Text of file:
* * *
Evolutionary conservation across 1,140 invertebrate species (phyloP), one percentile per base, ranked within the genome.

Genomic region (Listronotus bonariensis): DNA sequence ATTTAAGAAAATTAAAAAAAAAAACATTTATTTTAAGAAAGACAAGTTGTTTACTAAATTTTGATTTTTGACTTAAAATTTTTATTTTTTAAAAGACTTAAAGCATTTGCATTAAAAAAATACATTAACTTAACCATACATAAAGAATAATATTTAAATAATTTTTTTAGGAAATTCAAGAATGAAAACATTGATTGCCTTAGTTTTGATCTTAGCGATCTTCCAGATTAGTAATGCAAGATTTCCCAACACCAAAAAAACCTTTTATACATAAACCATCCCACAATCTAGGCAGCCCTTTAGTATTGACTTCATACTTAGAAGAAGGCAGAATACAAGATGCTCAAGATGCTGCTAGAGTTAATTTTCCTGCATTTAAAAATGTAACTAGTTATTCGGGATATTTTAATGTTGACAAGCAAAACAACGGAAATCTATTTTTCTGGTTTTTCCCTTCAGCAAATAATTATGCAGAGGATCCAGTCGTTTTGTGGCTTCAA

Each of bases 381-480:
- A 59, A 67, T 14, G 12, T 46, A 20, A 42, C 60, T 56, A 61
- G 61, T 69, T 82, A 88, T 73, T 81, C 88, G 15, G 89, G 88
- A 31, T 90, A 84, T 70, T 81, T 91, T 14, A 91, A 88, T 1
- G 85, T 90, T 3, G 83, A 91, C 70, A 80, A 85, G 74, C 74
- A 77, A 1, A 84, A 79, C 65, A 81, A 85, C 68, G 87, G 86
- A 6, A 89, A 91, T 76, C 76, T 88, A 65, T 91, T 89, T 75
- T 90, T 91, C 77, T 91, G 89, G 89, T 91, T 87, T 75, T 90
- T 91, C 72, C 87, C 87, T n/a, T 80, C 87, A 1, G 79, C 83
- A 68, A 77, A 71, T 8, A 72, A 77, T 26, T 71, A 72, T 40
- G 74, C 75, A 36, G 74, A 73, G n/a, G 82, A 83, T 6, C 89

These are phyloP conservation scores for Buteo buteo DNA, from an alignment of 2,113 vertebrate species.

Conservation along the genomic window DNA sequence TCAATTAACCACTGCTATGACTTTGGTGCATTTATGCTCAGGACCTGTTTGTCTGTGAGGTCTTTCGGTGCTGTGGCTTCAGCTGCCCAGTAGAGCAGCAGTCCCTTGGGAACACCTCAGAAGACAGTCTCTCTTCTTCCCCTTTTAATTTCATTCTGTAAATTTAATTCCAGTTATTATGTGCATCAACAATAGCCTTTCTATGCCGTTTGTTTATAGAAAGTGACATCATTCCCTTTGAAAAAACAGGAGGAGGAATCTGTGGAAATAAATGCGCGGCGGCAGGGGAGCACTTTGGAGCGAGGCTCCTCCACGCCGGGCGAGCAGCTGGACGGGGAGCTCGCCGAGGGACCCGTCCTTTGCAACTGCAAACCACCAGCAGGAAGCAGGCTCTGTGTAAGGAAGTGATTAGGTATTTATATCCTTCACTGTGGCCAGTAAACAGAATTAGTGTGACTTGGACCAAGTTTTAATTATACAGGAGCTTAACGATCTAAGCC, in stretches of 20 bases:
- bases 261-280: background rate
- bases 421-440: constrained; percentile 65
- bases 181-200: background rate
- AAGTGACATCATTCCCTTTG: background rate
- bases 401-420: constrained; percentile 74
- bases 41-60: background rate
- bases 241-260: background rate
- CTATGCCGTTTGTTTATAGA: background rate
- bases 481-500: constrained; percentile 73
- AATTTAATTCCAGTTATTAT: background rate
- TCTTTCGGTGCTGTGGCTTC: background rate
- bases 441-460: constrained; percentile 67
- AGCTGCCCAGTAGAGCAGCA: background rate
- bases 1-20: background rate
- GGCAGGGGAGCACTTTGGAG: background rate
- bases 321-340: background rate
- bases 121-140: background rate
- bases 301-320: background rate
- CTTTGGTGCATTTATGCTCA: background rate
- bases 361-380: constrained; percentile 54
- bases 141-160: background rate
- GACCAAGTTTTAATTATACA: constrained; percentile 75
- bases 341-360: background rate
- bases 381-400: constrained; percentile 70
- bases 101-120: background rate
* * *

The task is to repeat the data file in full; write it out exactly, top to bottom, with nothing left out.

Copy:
Evolutionary conservation across 1,140 invertebrate species (phyloP), one percentile per base, ranked within the genome.

Genomic region (Listronotus bonariensis): DNA sequence ATTTAAGAAAATTAAAAAAAAAAACATTTATTTTAAGAAAGACAAGTTGTTTACTAAATTTTGATTTTTGACTTAAAATTTTTATTTTTTAAAAGACTTAAAGCATTTGCATTAAAAAAATACATTAACTTAACCATACATAAAGAATAATATTTAAATAATTTTTTTAGGAAATTCAAGAATGAAAACATTGATTGCCTTAGTTTTGATCTTAGCGATCTTCCAGATTAGTAATGCAAGATTTCCCAACACCAAAAAAACCTTTTATACATAAACCATCCCACAATCTAGGCAGCCCTTTAGTATTGACTTCATACTTAGAAGAAGGCAGAATACAAGATGCTCAAGATGCTGCTAGAGTTAATTTTCCTGCATTTAAAAATGTAACTAGTTATTCGGGATATTTTAATGTTGACAAGCAAAACAACGGAAATCTATTTTTCTGGTTTTTCCCTTCAGCAAATAATTATGCAGAGGATCCAGTCGTTTTGTGGCTTCAA

Each of bases 381-480:
- A 59, A 67, T 14, G 12, T 46, A 20, A 42, C 60, T 56, A 61
- G 61, T 69, T 82, A 88, T 73, T 81, C 88, G 15, G 89, G 88
- A 31, T 90, A 84, T 70, T 81, T 91, T 14, A 91, A 88, T 1
- G 85, T 90, T 3, G 83, A 91, C 70, A 80, A 85, G 74, C 74
- A 77, A 1, A 84, A 79, C 65, A 81, A 85, C 68, G 87, G 86
- A 6, A 89, A 91, T 76, C 76, T 88, A 65, T 91, T 89, T 75
- T 90, T 91, C 77, T 91, G 89, G 89, T 91, T 87, T 75, T 90
- T 91, C 72, C 87, C 87, T n/a, T 80, C 87, A 1, G 79, C 83
- A 68, A 77, A 71, T 8, A 72, A 77, T 26, T 71, A 72, T 40
- G 74, C 75, A 36, G 74, A 73, G n/a, G 82, A 83, T 6, C 89

These are phyloP conservation scores for Buteo buteo DNA, from an alignment of 2,113 vertebrate species.

Conservation along the genomic window DNA sequence TCAATTAACCACTGCTATGACTTTGGTGCATTTATGCTCAGGACCTGTTTGTCTGTGAGGTCTTTCGGTGCTGTGGCTTCAGCTGCCCAGTAGAGCAGCAGTCCCTTGGGAACACCTCAGAAGACAGTCTCTCTTCTTCCCCTTTTAATTTCATTCTGTAAATTTAATTCCAGTTATTATGTGCATCAACAATAGCCTTTCTATGCCGTTTGTTTATAGAAAGTGACATCATTCCCTTTGAAAAAACAGGAGGAGGAATCTGTGGAAATAAATGCGCGGCGGCAGGGGAGCACTTTGGAGCGAGGCTCCTCCACGCCGGGCGAGCAGCTGGACGGGGAGCTCGCCGAGGGACCCGTCCTTTGCAACTGCAAACCACCAGCAGGAAGCAGGCTCTGTGTAAGGAAGTGATTAGGTATTTATATCCTTCACTGTGGCCAGTAAACAGAATTAGTGTGACTTGGACCAAGTTTTAATTATACAGGAGCTTAACGATCTAAGCC, in stretches of 20 bases:
- bases 261-280: background rate
- bases 421-440: constrained; percentile 65
- bases 181-200: background rate
- AAGTGACATCATTCCCTTTG: background rate
- bases 401-420: constrained; percentile 74
- bases 41-60: background rate
- bases 241-260: background rate
- CTATGCCGTTTGTTTATAGA: background rate
- bases 481-500: constrained; percentile 73
- AATTTAATTCCAGTTATTAT: background rate
- TCTTTCGGTGCTGTGGCTTC: background rate
- bases 441-460: constrained; percentile 67
- AGCTGCCCAGTAGAGCAGCA: background rate
- bases 1-20: background rate
- GGCAGGGGAGCACTTTGGAG: background rate
- bases 321-340: background rate
- bases 121-140: background rate
- bases 301-320: background rate
- CTTTGGTGCATTTATGCTCA: background rate
- bases 361-380: constrained; percentile 54
- bases 141-160: background rate
- GACCAAGTTTTAATTATACA: constrained; percentile 75
- bases 341-360: background rate
- bases 381-400: constrained; percentile 70
- bases 101-120: background rate